IF you surf the web or use a smartphone, then data protection is probably an important topic for you.
The rise of Facebook, Twitter and even the greater use of tracking cookies (which record what websites you visit for marketing purposes) mean we are losing the right to be "forgotten".
Put another way, as a technology executive told 'The Punt' several months ago, there is no anonymity online.
If you use an alias on the web your IP address can be traced back to your computer. You can't pay cash online. Every transaction has a name, an address and a credit card number.
Given the concerns about what companies can do with our data, it is no surprise that Ireland's data protection commissioner (DPC) Billy Hawkes has found himself in the eye of the storm. As head of a small regulator, he is in charge of patrolling Facebook, Google and LinkedIn's international operations, to name just three. In Google's case alone there are roughly nine Google staff for every DPC employee.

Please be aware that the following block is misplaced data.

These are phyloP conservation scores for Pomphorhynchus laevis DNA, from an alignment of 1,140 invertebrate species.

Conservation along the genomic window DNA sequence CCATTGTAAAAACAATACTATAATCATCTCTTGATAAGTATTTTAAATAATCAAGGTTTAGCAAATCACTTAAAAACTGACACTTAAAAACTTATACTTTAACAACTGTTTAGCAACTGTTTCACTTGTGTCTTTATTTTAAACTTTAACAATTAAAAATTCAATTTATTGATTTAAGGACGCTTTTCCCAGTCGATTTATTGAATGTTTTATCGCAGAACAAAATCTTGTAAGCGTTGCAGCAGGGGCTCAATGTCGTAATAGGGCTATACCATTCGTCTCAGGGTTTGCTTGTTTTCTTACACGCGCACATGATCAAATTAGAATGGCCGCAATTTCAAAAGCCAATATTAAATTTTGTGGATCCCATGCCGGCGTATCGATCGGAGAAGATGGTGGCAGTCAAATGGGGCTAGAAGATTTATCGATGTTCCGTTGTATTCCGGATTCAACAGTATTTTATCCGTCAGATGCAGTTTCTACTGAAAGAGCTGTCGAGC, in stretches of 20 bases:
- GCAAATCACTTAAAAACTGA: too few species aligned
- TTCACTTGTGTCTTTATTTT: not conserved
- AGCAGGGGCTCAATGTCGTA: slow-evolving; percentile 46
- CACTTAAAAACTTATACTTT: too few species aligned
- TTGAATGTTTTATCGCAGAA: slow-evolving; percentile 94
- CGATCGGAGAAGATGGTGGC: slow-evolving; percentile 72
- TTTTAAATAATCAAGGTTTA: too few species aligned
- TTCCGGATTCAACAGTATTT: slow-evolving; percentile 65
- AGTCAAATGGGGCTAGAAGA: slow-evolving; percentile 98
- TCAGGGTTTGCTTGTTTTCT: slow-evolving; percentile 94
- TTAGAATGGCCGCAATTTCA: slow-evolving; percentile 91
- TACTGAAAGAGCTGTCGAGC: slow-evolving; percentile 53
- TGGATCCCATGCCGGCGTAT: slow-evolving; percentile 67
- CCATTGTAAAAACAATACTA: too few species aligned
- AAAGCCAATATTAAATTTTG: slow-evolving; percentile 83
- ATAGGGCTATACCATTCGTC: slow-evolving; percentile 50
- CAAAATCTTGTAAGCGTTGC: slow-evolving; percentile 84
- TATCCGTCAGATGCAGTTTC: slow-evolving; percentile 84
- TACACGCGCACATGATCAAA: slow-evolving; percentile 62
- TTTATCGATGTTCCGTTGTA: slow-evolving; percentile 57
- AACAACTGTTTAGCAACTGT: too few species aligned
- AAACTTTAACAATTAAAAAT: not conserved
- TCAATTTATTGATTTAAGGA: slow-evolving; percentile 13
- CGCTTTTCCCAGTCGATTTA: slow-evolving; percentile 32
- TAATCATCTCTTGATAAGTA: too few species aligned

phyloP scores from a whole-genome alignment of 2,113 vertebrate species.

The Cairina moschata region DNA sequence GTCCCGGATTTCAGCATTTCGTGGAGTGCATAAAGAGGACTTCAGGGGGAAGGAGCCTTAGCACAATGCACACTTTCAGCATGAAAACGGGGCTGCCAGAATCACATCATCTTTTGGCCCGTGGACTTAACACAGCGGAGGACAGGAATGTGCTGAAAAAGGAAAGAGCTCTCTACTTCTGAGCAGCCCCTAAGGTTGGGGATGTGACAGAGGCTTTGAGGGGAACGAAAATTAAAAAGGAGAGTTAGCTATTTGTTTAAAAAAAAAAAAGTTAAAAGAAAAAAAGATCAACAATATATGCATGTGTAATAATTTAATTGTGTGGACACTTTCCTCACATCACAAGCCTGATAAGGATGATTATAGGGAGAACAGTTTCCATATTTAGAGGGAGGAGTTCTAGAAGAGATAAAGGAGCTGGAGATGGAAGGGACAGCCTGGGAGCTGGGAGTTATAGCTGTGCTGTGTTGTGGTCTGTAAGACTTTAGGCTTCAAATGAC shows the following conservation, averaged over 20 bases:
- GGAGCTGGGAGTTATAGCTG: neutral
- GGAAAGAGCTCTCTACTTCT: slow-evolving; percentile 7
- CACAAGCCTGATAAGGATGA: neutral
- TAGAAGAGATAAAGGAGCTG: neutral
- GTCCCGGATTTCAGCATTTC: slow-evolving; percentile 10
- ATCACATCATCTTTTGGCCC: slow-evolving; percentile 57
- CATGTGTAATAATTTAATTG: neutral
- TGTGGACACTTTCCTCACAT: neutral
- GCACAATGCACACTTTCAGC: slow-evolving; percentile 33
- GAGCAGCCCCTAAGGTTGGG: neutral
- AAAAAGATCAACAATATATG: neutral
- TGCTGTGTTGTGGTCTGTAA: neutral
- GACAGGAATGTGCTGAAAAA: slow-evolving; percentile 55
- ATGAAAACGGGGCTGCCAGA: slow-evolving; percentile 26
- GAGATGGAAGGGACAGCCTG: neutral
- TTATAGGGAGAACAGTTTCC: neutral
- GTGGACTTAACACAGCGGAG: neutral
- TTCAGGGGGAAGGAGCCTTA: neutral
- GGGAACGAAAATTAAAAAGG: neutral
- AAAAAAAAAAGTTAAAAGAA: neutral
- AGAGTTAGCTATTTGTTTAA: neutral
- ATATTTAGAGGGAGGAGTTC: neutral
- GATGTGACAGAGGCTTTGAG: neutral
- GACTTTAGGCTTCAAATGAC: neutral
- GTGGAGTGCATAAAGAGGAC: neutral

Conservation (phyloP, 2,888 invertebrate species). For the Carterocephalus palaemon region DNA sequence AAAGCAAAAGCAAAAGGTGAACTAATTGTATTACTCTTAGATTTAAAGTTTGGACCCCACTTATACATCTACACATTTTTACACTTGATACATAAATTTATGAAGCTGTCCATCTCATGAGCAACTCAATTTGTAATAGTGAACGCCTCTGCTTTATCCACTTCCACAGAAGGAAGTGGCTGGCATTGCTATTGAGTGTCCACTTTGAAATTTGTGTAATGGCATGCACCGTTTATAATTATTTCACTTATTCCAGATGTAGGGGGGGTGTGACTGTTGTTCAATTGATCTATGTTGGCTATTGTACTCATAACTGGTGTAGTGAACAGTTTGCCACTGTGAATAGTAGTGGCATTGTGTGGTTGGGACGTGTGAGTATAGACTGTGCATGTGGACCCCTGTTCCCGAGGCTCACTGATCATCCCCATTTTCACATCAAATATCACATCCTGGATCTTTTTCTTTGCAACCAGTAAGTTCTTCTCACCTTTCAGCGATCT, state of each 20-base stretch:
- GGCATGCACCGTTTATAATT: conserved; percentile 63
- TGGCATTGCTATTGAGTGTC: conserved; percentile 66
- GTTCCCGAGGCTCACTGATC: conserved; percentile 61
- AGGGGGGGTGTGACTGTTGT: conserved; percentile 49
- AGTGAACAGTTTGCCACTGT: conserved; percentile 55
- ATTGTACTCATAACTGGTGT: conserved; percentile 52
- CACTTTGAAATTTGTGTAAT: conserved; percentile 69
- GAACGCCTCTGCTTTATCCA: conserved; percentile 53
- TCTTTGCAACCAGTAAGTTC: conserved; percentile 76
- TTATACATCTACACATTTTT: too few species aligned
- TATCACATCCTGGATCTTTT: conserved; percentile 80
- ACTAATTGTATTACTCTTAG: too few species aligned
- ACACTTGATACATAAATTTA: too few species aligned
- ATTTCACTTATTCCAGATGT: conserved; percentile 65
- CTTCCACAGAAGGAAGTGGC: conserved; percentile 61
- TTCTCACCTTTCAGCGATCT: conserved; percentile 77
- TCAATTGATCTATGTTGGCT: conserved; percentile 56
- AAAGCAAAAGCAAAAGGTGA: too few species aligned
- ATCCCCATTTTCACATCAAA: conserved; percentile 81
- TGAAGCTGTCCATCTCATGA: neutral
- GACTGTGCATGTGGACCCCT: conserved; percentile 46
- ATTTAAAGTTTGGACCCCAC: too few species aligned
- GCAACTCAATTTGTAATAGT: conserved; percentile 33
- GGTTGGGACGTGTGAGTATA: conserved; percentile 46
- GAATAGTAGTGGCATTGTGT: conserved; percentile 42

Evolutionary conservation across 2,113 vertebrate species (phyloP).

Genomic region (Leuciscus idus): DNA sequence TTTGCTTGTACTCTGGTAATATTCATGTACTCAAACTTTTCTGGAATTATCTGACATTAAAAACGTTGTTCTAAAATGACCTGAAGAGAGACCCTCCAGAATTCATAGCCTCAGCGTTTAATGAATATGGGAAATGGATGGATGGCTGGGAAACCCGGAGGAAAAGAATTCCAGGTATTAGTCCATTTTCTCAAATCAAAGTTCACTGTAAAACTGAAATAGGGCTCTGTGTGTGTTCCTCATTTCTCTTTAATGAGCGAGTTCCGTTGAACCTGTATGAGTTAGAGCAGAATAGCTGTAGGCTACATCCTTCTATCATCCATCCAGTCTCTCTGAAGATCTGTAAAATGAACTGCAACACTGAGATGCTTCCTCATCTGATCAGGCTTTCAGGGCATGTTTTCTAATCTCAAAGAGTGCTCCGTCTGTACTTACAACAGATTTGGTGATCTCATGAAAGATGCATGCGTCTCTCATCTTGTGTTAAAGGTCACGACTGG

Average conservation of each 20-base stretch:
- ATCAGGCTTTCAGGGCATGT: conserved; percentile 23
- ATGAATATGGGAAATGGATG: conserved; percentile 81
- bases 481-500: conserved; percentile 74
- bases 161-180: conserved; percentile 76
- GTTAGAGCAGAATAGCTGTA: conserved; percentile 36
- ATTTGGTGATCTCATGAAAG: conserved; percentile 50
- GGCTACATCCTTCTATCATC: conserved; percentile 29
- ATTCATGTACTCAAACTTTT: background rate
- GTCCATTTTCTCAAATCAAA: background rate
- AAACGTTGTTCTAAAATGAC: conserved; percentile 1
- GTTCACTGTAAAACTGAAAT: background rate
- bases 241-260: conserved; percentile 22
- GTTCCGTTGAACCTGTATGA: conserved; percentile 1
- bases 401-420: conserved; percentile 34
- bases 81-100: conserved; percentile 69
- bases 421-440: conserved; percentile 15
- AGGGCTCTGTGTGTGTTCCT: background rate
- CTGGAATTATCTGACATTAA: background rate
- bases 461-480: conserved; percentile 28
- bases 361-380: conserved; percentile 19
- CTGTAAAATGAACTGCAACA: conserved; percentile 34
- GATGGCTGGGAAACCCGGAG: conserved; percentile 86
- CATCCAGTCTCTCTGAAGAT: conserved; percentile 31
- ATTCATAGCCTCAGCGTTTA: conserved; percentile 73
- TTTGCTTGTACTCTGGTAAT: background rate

Yesterday, Mr Hawkes gave a rare public speech highlighting the need for funding of regulators across Europe if they are to be effective.
It is not before time. If the Government and the EU are to protect their citizens from having their privacy invaded online, it must invest in regulation. No amount can be too much.